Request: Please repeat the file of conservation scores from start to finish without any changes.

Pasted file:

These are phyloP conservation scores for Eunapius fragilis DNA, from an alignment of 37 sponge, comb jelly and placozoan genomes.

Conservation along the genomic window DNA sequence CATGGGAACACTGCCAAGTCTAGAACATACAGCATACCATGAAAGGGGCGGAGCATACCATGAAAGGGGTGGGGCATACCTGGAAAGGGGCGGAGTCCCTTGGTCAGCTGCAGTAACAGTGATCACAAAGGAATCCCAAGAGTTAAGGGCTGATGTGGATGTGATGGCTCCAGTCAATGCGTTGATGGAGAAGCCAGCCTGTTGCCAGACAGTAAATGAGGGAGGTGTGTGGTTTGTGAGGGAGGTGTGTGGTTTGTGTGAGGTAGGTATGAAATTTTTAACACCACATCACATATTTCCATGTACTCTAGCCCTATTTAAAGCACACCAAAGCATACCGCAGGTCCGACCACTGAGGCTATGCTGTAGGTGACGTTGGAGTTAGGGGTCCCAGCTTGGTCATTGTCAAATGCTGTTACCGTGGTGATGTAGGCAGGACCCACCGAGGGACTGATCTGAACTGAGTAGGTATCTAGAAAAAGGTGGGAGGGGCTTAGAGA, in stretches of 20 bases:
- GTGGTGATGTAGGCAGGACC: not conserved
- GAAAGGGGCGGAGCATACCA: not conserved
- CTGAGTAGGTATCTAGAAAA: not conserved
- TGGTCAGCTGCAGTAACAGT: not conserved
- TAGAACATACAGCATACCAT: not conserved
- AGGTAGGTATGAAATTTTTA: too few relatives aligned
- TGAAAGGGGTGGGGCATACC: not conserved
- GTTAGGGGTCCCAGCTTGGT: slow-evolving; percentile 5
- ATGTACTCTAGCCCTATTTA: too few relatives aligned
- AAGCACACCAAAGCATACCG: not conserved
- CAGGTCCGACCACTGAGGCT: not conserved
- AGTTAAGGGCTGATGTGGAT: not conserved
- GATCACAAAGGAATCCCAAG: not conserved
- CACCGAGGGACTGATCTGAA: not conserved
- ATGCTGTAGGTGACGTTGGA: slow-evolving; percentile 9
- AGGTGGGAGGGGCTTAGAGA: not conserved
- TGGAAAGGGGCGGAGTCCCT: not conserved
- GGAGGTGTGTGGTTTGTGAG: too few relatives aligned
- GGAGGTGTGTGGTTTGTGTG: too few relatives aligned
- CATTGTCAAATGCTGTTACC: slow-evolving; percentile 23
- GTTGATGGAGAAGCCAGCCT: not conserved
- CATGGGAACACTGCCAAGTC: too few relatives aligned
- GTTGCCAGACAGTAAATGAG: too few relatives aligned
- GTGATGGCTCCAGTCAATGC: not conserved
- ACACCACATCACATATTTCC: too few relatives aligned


These are phyloP conservation scores for Eunapius fragilis DNA, from an alignment of 37 sponge, comb jelly and placozoan genomes.

Conservation along the genomic window DNA sequence CATGGGAACACTGCCAAGTCTAGAACATACAGCATACCATGAAAGGGGCGGAGCATACCATGAAAGGGGTGGGGCATACCTGGAAAGGGGCGGAGTCCCTTGGTCAGCTGCAGTAACAGTGATCACAAAGGAATCCCAAGAGTTAAGGGCTGATGTGGATGTGATGGCTCCAGTCAATGCGTTGATGGAGAAGCCAGCCTGTTGCCAGACAGTAAATGAGGGAGGTGTGTGGTTTGTGAGGGAGGTGTGTGGTTTGTGTGAGGTAGGTATGAAATTTTTAACACCACATCACATATTTCCATGTACTCTAGCCCTATTTAAAGCACACCAAAGCATACCGCAGGTCCGACCACTGAGGCTATGCTGTAGGTGACGTTGGAGTTAGGGGTCCCAGCTTGGTCATTGTCAAATGCTGTTACCGTGGTGATGTAGGCAGGACCCACCGAGGGACTGATCTGAACTGAGTAGGTATCTAGAAAAAGGTGGGAGGGGCTTAGAGA, in stretches of 20 bases:
- GTGGTGATGTAGGCAGGACC: not conserved
- GAAAGGGGCGGAGCATACCA: not conserved
- CTGAGTAGGTATCTAGAAAA: not conserved
- TGGTCAGCTGCAGTAACAGT: not conserved
- TAGAACATACAGCATACCAT: not conserved
- AGGTAGGTATGAAATTTTTA: too few relatives aligned
- TGAAAGGGGTGGGGCATACC: not conserved
- GTTAGGGGTCCCAGCTTGGT: slow-evolving; percentile 5
- ATGTACTCTAGCCCTATTTA: too few relatives aligned
- AAGCACACCAAAGCATACCG: not conserved
- CAGGTCCGACCACTGAGGCT: not conserved
- AGTTAAGGGCTGATGTGGAT: not conserved
- GATCACAAAGGAATCCCAAG: not conserved
- CACCGAGGGACTGATCTGAA: not conserved
- ATGCTGTAGGTGACGTTGGA: slow-evolving; percentile 9
- AGGTGGGAGGGGCTTAGAGA: not conserved
- TGGAAAGGGGCGGAGTCCCT: not conserved
- GGAGGTGTGTGGTTTGTGAG: too few relatives aligned
- GGAGGTGTGTGGTTTGTGTG: too few relatives aligned
- CATTGTCAAATGCTGTTACC: slow-evolving; percentile 23
- GTTGATGGAGAAGCCAGCCT: not conserved
- CATGGGAACACTGCCAAGTC: too few relatives aligned
- GTTGCCAGACAGTAAATGAG: too few relatives aligned
- GTGATGGCTCCAGTCAATGC: not conserved
- ACACCACATCACATATTTCC: too few relatives aligned